A 2001 case in which Botswana failed to comply with the African Union Commission’s resolutions taken to fully compensate a local citizen who was wrongfully deported has come back to haunt the country. The revelation, which surfaced this week comes at a crucial time and could potentially cost Minister of International Affairs and Cooperation Pelonomi Venson Moitoi the AU Chairpersonship.
Venson-Moitoi is vying for the position for the second time, and it appears the odds are stacked against her, especially after failing to win the post with an outright majority obligation earlier this year.
Weekend Post has established that the citizen, John Kealeboga Modise was first unlawfully deported from his own country Botswana in 1978 and additionally removed on four separate occasions thereafter – under unclear explanations.
The deportation was believed to be politically motivated as the citizen was a staunch opposition Botswana National Front (BNF) activist.
Documents seen by Weekend Post suggest that Modise, who after the case dragged for long later passed on in 2013, was made to live unprotected in a foreign country (South Africa) not of his own choosing.He also stayed briefly in a no-man’s island between Botswana and the South African border.
The deportation separated him from his family and by extension affected and traumatised his four minor children Tsholofelo Modise, Elisabeth Modise, Gladys Modise and Winston Modise.
The development culminated in Modise roping in esteemed human rights attorney Duma Boko and an international legal human rights organisation based in London, Interights, which made submission to the African Commission to consider his case for violations of his rights under the African Charter on Human and Peoples’ Rights (the charter) and seek compensation.
The African Heads of State and government thereafter met in Lusaka, Zambia in July 2001, and, found multiple violations of Modise’s rights by the Republic of Botswana and requested that government take steps to remedy the violations and that it should implement the decision of the Commission.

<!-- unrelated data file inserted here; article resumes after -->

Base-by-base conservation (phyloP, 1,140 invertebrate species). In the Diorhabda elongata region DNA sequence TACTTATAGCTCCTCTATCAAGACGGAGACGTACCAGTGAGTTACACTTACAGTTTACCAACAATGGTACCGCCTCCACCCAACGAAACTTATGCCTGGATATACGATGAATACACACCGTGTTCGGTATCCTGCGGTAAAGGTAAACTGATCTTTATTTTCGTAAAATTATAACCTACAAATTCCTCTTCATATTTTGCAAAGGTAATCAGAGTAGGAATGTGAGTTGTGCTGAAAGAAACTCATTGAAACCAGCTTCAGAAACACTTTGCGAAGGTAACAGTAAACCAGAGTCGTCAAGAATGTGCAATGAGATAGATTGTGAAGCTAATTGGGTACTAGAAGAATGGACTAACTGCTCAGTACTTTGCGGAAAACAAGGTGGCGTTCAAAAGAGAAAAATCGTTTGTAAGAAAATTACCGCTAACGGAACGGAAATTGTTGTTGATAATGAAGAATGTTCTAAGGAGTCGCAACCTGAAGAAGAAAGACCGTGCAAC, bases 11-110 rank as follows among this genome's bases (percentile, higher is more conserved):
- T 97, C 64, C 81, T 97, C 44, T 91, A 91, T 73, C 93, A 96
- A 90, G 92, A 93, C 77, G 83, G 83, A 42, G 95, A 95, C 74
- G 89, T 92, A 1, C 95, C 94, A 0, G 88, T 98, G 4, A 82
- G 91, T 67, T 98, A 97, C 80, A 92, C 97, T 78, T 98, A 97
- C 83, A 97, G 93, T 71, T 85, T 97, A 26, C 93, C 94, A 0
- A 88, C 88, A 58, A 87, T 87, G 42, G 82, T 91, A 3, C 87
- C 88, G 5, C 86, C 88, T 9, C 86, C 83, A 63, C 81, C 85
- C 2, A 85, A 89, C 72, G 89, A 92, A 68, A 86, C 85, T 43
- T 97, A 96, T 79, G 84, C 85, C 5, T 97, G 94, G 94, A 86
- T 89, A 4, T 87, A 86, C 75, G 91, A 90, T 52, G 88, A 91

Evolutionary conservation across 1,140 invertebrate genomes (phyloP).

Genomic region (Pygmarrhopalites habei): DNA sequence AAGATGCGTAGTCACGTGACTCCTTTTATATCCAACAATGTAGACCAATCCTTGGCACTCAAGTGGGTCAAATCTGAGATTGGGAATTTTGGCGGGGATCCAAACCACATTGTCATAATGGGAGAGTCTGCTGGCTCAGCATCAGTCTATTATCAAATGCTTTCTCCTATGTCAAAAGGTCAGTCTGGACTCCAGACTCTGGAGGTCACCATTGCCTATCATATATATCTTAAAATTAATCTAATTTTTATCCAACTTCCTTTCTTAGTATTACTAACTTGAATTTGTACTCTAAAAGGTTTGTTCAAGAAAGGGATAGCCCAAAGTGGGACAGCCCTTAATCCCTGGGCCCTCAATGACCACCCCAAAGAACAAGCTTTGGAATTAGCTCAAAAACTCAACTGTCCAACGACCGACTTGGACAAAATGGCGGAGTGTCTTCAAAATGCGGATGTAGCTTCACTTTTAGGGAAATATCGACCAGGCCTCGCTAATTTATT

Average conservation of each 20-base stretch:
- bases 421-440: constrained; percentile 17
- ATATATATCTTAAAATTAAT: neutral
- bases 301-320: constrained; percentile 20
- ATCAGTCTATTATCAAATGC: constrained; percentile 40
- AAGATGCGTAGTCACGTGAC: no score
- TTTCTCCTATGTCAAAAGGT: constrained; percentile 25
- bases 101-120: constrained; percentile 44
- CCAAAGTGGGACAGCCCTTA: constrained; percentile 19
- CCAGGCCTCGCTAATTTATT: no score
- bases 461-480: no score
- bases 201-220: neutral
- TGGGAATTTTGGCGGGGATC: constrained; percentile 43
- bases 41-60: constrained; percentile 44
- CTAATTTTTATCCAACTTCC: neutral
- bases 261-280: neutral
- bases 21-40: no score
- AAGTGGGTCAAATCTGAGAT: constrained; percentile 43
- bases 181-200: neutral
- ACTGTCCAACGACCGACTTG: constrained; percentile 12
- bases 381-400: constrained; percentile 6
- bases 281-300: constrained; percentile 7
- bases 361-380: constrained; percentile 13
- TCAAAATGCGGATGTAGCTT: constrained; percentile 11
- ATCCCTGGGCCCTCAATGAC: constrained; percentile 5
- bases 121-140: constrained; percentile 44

These resolutions included confirmation and documentation of the nationality status of Modise’s children, Gladys and Elisabeth, and the issuance of nationality documents to them. The children were also said to be ‘stateless’ as a consequence of the ‘deportation’ of their father.
In addition the Commission resolved that the family be provided with “compensation of loss arising from or incidental to the violations suffered by Modise”. He claimed compensation of 5 billion pula plus 10% annual interest from the date of the Commission findings to date for pecuniary and non-pecuniary damages.
According to Modise’s lawyers at Interights, the objective in asking for compensation is not to quantify the unquantifiable. “Rather we aim hereby to propose a framework by which the state may acknowledge wrongdoing and provide a material basis to enable the victims, in this case Modise and family, to heal and, in some way, reconstruct and carry on with the remainder of their lives.”
This publication has gathered that other than granting him citizenship by descent, Botswana did not fully comply with the Commission’s decision. This is despite the principle of compensation for human rights violations being very well established in the comparative law of African countries as well as in international law.
“The Commission found the Republic of Botswana in violation of articles 3(2), 5, 12(1) and (2), 13(1) and (2), 14 and 18(1) of the African Charter on Human and Peoples’ Rights (the ‘charter’),” stated a lawyer at the Africa Programme at Interights, Judith Oder, in her communication to the Secretary of African commission on Human and Peoples’ Rights based at Gambia.
Weekend Post has established that the Commission specifically found that the denial of Modise’s right to citizenship while he rightfully deserved it was in violation of articles 3 (2), 5 and the deportation infringed his right to movement and his right to leave and return to his country contrary to article 12(1) and (2).
“The Commission also held that granting him citizenship by registration deprive him of the freedom to participate in the government of his country and constituted a denial of his right to equal access to the public services of his country contrary to article 13 (1) and (2),” the Order insisted.
It found out that, as a consequence of his deportation, the loss of his property and belongings resulted in heavy financial losses in violation of article 14 and the deportation deprived him of his family, and his family of his support in violation of article 18(1) of the African Charter.